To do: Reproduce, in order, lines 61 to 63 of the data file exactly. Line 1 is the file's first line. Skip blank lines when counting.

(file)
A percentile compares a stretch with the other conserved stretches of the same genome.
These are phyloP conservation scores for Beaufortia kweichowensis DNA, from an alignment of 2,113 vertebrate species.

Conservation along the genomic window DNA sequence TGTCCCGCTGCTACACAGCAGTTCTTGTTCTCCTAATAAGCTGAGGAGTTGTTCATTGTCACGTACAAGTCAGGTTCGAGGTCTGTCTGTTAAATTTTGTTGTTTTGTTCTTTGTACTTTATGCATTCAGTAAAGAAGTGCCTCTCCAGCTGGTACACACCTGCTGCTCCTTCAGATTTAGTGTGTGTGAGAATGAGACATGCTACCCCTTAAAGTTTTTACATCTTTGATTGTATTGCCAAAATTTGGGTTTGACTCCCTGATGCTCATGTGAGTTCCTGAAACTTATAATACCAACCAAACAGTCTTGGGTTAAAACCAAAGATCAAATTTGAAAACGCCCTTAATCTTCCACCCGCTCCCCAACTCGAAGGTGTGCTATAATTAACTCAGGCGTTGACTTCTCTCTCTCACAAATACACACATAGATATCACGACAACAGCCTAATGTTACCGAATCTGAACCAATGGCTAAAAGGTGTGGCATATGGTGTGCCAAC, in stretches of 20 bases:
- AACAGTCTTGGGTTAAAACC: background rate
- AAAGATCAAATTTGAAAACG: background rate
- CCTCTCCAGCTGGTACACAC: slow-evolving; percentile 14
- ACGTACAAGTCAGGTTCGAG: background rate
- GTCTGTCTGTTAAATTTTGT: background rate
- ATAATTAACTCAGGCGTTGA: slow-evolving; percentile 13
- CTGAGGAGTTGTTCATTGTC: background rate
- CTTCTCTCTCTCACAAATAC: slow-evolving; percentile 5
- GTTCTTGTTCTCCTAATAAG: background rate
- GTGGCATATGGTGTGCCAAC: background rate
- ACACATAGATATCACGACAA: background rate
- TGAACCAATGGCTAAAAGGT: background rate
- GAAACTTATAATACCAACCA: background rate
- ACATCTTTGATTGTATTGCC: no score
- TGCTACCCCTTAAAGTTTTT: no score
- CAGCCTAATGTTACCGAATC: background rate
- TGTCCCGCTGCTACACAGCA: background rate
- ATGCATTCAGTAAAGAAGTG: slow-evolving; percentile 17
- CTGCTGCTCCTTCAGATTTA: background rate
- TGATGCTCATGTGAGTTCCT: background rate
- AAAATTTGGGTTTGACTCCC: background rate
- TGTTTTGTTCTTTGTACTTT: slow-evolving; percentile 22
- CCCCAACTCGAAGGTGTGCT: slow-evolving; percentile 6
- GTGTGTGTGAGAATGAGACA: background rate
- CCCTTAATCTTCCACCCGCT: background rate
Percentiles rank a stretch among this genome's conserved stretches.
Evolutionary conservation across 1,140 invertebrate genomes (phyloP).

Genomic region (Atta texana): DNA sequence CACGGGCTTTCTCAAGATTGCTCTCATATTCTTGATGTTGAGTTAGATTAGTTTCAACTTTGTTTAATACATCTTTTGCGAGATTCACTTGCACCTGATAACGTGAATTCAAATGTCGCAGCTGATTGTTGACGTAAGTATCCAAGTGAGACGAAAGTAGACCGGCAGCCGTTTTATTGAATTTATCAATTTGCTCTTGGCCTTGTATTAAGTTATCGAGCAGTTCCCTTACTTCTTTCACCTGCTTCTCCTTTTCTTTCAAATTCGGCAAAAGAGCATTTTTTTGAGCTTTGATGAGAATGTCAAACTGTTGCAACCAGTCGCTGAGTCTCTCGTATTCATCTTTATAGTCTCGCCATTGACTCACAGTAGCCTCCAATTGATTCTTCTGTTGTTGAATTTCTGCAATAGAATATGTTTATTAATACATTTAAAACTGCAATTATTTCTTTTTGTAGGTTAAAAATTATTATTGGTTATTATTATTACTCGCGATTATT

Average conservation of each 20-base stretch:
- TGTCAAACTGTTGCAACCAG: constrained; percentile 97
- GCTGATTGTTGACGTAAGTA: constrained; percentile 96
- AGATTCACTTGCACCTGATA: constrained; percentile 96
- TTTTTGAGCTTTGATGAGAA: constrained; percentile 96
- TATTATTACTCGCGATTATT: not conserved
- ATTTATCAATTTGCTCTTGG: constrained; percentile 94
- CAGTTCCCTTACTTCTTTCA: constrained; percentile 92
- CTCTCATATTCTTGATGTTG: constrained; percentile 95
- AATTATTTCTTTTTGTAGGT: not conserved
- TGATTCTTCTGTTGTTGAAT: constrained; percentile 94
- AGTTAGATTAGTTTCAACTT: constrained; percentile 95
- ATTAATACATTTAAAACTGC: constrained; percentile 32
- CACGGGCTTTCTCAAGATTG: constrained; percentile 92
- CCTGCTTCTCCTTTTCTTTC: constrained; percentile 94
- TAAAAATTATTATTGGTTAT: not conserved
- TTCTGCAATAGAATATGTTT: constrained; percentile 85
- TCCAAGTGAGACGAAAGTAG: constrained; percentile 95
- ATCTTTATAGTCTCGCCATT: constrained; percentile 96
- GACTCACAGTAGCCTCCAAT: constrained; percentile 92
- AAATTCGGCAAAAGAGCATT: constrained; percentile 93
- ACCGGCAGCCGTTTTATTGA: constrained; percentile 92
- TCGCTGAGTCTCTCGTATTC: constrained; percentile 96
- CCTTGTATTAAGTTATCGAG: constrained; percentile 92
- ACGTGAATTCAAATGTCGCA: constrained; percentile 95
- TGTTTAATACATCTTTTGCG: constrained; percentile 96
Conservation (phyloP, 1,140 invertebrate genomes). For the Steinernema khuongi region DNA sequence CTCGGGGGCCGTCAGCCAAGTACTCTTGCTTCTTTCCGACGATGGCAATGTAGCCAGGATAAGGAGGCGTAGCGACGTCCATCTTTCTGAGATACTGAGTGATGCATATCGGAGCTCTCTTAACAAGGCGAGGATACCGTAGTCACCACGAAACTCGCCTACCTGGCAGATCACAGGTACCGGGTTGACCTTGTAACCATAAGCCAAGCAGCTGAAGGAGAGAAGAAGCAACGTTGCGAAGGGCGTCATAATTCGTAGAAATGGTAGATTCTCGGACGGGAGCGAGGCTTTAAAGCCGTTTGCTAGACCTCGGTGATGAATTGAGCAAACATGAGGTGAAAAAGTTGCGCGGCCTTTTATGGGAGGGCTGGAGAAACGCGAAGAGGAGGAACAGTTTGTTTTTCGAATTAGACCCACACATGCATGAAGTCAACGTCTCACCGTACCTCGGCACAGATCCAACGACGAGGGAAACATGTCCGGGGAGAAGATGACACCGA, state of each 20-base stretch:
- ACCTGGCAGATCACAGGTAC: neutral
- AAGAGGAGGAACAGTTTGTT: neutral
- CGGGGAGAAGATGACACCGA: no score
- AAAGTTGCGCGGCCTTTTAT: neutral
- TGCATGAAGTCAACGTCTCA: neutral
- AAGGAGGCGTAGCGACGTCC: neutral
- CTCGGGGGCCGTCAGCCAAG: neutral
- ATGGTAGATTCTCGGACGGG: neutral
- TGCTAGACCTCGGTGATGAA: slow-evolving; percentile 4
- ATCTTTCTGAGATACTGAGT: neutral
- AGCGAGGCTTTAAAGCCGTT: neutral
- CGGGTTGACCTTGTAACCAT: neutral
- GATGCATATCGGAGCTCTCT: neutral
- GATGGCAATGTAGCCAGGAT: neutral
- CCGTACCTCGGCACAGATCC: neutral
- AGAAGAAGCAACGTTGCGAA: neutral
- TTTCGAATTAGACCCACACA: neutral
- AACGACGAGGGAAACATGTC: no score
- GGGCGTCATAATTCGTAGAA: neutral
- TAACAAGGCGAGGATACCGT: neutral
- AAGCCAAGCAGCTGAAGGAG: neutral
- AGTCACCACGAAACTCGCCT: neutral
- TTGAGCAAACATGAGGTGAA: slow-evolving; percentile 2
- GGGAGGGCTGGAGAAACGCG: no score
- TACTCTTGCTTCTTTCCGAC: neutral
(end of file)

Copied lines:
- CGGGGAGAAGATGACACCGA: no score
- AAAGTTGCGCGGCCTTTTAT: neutral
- TGCATGAAGTCAACGTCTCA: neutral